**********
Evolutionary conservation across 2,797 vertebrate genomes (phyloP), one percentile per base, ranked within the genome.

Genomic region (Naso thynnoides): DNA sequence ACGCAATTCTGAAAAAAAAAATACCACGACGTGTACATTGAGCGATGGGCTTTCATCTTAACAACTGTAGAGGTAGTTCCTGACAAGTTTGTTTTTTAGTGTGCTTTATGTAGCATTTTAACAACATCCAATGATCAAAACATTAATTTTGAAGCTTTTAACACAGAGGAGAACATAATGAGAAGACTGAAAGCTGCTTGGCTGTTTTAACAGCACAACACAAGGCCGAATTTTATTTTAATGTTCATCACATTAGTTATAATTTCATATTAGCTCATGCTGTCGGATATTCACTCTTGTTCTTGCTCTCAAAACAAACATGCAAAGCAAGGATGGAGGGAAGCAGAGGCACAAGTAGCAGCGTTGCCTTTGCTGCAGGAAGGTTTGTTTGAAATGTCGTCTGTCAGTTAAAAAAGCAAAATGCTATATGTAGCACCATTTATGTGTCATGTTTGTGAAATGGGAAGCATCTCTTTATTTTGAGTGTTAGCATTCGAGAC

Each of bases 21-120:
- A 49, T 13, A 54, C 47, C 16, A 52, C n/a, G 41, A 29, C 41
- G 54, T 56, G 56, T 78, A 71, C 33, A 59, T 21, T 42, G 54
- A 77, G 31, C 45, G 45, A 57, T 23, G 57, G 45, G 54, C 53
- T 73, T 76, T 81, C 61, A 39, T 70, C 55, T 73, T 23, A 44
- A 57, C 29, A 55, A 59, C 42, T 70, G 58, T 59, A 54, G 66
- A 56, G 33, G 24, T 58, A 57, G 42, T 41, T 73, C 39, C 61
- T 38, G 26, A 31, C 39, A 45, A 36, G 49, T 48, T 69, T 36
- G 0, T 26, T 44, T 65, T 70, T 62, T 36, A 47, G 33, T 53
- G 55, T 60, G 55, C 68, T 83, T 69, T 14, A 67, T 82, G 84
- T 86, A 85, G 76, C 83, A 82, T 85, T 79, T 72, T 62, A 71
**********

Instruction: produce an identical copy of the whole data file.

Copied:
Evolutionary conservation across 2,797 vertebrate genomes (phyloP), one percentile per base, ranked within the genome.

Genomic region (Naso thynnoides): DNA sequence ACGCAATTCTGAAAAAAAAAATACCACGACGTGTACATTGAGCGATGGGCTTTCATCTTAACAACTGTAGAGGTAGTTCCTGACAAGTTTGTTTTTTAGTGTGCTTTATGTAGCATTTTAACAACATCCAATGATCAAAACATTAATTTTGAAGCTTTTAACACAGAGGAGAACATAATGAGAAGACTGAAAGCTGCTTGGCTGTTTTAACAGCACAACACAAGGCCGAATTTTATTTTAATGTTCATCACATTAGTTATAATTTCATATTAGCTCATGCTGTCGGATATTCACTCTTGTTCTTGCTCTCAAAACAAACATGCAAAGCAAGGATGGAGGGAAGCAGAGGCACAAGTAGCAGCGTTGCCTTTGCTGCAGGAAGGTTTGTTTGAAATGTCGTCTGTCAGTTAAAAAAGCAAAATGCTATATGTAGCACCATTTATGTGTCATGTTTGTGAAATGGGAAGCATCTCTTTATTTTGAGTGTTAGCATTCGAGAC

Each of bases 21-120:
- A 49, T 13, A 54, C 47, C 16, A 52, C n/a, G 41, A 29, C 41
- G 54, T 56, G 56, T 78, A 71, C 33, A 59, T 21, T 42, G 54
- A 77, G 31, C 45, G 45, A 57, T 23, G 57, G 45, G 54, C 53
- T 73, T 76, T 81, C 61, A 39, T 70, C 55, T 73, T 23, A 44
- A 57, C 29, A 55, A 59, C 42, T 70, G 58, T 59, A 54, G 66
- A 56, G 33, G 24, T 58, A 57, G 42, T 41, T 73, C 39, C 61
- T 38, G 26, A 31, C 39, A 45, A 36, G 49, T 48, T 69, T 36
- G 0, T 26, T 44, T 65, T 70, T 62, T 36, A 47, G 33, T 53
- G 55, T 60, G 55, C 68, T 83, T 69, T 14, A 67, T 82, G 84
- T 86, A 85, G 76, C 83, A 82, T 85, T 79, T 72, T 62, A 71